Black senior members of the asset management industry have urged colleagues and employers to start unpacking the BAME (black, Asian and minority ethnic) acronym, place more emphasis on race equality in their diversity & inclusion policies and to be more active in standing against workplace and societal racism, warning that "every single one of us is either part of the solution or part of the problem".
The best way to achieve a greater understanding, according to Hall, is for all members of asset management firms to immerse themselves in black culture.
"Black colleagues have to understand that we can be our whole self, keep our full identity, and still thrive in the workplace," she said.
"Everybody, regardless of what race they are, needs to ask themselves tough questions around racism and to try and understand the system.
"By not doing so, you are missing a whole part of society - a group of people who are hurting as a result of it."
Onuekwusi said many firms adopt a "colourblind" policy, which erases part of the identity of black colleagues and can end up masking any race-related issues in the company.
"If you don't see race, then you are not seeing somebody's identity and that linked experience. So challenging that colourblind concept is really important.
"In practical terms, a lot of businesses do not have black people employed at senior levels," he said.
"When it comes to putting policy together, those black people and minorities are not at the table, and we need to see colour to recognise that.
"You can do surveys, you can do workshops, but the only way to really make a change is for people to make tangible recommendations directly to the executive.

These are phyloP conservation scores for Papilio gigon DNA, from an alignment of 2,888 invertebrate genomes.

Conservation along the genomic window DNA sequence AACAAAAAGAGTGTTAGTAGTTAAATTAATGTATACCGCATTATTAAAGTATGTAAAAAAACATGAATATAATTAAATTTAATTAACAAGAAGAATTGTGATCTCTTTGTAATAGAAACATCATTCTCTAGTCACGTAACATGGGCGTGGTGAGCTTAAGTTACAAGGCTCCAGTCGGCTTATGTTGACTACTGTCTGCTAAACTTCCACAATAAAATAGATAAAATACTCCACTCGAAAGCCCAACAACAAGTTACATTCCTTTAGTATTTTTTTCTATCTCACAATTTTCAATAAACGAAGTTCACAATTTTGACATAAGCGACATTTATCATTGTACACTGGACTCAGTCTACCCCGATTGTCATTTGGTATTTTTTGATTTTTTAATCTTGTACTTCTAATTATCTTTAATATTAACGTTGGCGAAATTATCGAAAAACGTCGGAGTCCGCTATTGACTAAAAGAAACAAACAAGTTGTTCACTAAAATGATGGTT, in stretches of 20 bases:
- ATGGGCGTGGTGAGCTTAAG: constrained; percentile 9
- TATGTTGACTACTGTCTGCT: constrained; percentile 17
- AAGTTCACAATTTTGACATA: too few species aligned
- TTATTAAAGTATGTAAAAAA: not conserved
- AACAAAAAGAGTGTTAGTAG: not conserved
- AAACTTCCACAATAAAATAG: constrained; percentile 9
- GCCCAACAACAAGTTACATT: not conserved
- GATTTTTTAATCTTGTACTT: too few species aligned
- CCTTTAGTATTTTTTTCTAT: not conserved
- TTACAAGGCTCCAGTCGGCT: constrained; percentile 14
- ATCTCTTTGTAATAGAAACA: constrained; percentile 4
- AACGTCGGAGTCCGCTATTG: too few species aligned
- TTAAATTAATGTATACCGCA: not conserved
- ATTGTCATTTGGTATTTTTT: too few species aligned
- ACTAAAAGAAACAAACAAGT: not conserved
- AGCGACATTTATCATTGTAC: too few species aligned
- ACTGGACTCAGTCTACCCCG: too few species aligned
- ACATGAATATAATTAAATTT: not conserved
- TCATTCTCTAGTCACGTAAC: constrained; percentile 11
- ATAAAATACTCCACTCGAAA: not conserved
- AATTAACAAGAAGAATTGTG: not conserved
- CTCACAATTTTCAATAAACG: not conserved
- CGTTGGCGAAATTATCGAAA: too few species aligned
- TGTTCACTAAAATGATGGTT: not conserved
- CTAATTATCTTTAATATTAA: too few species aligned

"So forming task forces of different ethnicities to try and formulate policy which will go directly to the executive, I think is really powerful.
"Take it out of the HR function of the business and have the recommendations actually given by the business."
Konotey-Ahulu said addressing these issues is not a case of "the black community versus the privileged white community, or comparing Asian statistics with black statistics".
"This is asking for help," he said. "Not because we don't have our own ideas and not because we don't have areas we need to work on, but because it is impossible to change these things by ourselves.
"If everyone joins hands and comes alongside us, then we can change the system. And we can improve ourselves. Every single one of us is either part of the problem or part of the solution - there is no safe middle ground where you can just sit and watch us, where you can do nothing.
"Ask yourself: What am I? Am I going to embrace this moment? Will I use this time in history to step forward and make a difference?
"It doesn't mean you have to do something momentous, but you do have to take a stand."